Alma (Maren Eggert), a single archaeologist in Berlin, decides to take part in a cutting-edge experiment by bringing home Tom (Dan Stevens), a suave, blue-eyed robot created by computer scientists to mimic her ideal life partner. Can his algorithms, on the other hand, match the intricacy of her human heart?
On Alma's (Maren Eggert) and Tom's (Dan Stevens) first date, everything appears to be going well. They meet in a nightclub and discuss poetry and the purpose of life while sipping Bordeaux. Tom performs a rumba worthy of a Strictly champion on the dancefloor. But then the problems begin: his circuits begin to malfunction, and he must be whisked away for immediate repairs.
Tom is a humanoid robot who was created just for Alma, an anthropologist at the Pergamon Museum in Berlin. She's unmarried and skeptical, but she's been persuaded to do a trial with Tom. She must submit a review for his makers after three weeks of living with a customised boyfriend: can humans and machines become lovers? From this science-fiction situation, Maria Schrader (director of Netflix's Unorthodox) has crafted a beautiful romance, replete with disarmingly dreamy moments and a line of philosophical inquiry reminiscent of Spike Jonze's Her.
With his ice-blue eyes and English-accented German, Dan Stevens leans into Tom's uncanny comic possibilities, all coolly ingratiating charm as he answers to his new owner's every perceived whim, whether it's preparing a "romantic little breakfast" or dusting her flat in seconds. As Alma, Eggert portrays a broken woman who has withdrawn into work following a heartbreak, terrified of any new emotional relationship. (One scene reveals Tom's sexual abilities as well as his delicately trained sense of permission.) As the mischievous robot pursues who hooks them up, Sandra Hüller (Toni Erdmann) offers off-kilter hilarity. Alma's research unearths unexpected poetry in old manuscripts, but will she be able to find romance in Tom's complex circuits as well? While Schrader's screenplay decodes each line of Alma's romantic programming, Benedict Neuenfels' cinematography employs the glare of sunlight, streetlamps, and sparkling white walls to reflect the attention placed on this experimental affair.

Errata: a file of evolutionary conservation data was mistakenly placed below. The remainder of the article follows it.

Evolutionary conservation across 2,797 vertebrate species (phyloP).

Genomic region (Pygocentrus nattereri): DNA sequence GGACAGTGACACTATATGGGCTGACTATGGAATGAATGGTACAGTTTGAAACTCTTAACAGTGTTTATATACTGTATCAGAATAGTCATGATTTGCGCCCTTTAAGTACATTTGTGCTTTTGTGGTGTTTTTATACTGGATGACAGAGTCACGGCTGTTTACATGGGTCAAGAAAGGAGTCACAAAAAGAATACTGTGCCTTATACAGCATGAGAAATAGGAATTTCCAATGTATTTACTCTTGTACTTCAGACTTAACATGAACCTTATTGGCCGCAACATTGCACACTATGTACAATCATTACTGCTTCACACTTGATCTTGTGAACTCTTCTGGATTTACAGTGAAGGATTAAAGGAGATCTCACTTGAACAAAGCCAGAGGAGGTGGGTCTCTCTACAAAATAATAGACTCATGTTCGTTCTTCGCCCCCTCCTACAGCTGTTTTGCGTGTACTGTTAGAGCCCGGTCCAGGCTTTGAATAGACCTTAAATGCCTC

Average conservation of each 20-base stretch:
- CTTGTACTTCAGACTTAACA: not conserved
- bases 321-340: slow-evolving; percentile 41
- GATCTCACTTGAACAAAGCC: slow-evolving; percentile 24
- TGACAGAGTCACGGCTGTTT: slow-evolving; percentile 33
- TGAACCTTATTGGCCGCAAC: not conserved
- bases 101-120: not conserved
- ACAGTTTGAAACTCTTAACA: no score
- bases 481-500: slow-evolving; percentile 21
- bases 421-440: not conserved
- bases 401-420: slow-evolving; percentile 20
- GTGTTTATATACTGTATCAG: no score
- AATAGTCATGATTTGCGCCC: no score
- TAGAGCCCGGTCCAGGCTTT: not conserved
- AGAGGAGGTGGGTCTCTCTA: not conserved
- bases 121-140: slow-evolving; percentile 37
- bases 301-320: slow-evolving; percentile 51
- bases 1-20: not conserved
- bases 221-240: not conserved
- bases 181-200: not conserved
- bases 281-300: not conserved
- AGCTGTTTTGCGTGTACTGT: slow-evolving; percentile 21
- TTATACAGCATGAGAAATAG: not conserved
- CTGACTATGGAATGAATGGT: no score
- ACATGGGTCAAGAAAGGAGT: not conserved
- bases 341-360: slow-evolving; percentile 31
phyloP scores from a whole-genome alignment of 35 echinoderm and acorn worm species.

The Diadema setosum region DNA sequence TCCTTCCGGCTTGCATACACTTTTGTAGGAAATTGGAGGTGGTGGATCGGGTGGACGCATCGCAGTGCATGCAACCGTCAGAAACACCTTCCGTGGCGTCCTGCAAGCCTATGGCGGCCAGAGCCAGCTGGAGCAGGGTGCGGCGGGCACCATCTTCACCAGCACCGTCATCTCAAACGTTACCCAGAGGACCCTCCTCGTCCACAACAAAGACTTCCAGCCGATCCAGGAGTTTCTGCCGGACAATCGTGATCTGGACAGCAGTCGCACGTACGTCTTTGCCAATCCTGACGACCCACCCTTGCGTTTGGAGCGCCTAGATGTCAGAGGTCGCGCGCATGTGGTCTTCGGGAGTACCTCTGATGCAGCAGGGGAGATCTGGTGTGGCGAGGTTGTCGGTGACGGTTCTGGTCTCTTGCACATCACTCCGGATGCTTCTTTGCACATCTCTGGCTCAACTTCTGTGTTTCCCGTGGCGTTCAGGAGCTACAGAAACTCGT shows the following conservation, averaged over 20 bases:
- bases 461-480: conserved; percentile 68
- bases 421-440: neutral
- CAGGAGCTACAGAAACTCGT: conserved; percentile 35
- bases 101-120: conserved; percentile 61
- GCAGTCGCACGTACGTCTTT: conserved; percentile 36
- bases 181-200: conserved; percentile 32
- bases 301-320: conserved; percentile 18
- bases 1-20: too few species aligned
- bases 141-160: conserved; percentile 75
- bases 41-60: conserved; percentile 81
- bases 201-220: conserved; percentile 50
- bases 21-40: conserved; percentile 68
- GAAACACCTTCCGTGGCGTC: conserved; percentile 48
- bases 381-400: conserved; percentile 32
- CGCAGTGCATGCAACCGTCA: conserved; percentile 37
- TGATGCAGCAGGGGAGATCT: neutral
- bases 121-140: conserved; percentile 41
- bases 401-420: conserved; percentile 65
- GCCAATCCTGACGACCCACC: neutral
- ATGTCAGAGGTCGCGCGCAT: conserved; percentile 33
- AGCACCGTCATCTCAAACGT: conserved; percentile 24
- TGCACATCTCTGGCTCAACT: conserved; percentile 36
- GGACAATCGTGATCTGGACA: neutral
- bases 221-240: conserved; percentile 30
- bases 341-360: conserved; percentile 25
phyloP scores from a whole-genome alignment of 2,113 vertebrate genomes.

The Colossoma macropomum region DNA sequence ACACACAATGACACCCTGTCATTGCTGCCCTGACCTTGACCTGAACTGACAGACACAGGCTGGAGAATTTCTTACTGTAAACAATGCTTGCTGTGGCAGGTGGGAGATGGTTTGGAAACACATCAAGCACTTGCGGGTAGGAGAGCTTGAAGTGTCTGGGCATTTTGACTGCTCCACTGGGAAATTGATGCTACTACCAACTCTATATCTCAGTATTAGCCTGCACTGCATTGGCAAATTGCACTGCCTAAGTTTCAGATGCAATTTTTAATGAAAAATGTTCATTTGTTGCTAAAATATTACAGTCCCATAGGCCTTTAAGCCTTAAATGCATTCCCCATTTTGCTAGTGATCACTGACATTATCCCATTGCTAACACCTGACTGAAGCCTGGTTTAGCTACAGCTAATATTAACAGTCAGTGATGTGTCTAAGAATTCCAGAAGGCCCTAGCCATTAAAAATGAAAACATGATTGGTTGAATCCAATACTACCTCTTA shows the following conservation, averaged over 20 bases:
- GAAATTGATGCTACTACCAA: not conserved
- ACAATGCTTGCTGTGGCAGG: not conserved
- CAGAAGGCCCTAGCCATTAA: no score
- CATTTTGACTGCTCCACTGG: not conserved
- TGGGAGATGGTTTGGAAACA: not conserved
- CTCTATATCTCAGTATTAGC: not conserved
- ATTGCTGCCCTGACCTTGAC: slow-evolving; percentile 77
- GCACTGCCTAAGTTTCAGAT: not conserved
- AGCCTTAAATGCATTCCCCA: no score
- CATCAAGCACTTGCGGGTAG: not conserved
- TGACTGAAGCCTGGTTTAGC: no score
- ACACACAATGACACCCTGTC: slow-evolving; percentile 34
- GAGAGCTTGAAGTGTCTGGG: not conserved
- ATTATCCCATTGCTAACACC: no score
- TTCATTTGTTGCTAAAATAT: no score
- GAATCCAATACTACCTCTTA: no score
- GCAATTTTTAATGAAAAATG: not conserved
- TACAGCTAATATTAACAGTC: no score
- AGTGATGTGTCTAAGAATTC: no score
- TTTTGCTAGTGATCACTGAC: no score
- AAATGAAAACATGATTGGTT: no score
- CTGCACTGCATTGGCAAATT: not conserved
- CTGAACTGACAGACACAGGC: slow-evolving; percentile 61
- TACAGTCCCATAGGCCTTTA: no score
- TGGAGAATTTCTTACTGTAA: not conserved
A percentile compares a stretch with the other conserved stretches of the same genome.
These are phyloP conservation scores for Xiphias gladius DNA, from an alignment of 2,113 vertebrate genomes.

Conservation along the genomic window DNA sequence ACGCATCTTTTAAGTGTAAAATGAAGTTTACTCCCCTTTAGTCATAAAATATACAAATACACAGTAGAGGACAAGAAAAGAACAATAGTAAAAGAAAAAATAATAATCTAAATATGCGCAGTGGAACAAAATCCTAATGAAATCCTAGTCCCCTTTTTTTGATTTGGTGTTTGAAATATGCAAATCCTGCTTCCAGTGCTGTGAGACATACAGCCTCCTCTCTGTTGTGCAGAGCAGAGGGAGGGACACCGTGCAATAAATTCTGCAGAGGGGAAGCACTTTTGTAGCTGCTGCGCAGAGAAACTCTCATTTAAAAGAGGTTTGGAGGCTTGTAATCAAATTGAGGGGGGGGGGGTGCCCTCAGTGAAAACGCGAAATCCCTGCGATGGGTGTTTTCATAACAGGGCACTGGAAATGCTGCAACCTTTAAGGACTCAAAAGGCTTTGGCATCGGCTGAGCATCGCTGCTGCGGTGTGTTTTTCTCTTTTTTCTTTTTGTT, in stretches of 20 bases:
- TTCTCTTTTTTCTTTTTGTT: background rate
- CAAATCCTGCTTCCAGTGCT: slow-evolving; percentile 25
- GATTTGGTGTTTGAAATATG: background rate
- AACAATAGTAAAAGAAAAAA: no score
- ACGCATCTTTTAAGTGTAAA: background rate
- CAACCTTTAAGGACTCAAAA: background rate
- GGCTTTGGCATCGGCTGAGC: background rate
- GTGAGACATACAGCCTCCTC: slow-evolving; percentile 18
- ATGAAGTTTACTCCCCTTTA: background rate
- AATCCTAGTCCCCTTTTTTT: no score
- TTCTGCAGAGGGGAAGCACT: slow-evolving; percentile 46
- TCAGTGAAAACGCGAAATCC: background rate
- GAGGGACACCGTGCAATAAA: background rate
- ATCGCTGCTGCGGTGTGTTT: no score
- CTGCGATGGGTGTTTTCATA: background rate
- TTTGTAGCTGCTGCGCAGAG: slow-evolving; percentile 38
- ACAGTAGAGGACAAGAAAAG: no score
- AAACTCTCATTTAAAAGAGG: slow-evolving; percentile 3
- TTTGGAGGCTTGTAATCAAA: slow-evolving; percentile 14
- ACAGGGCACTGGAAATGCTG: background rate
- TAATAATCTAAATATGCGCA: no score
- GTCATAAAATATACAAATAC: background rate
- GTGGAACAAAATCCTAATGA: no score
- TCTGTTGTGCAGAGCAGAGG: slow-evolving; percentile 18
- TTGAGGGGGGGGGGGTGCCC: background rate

Subscribe and stay in touch for upcoming Castings and information.Subscribe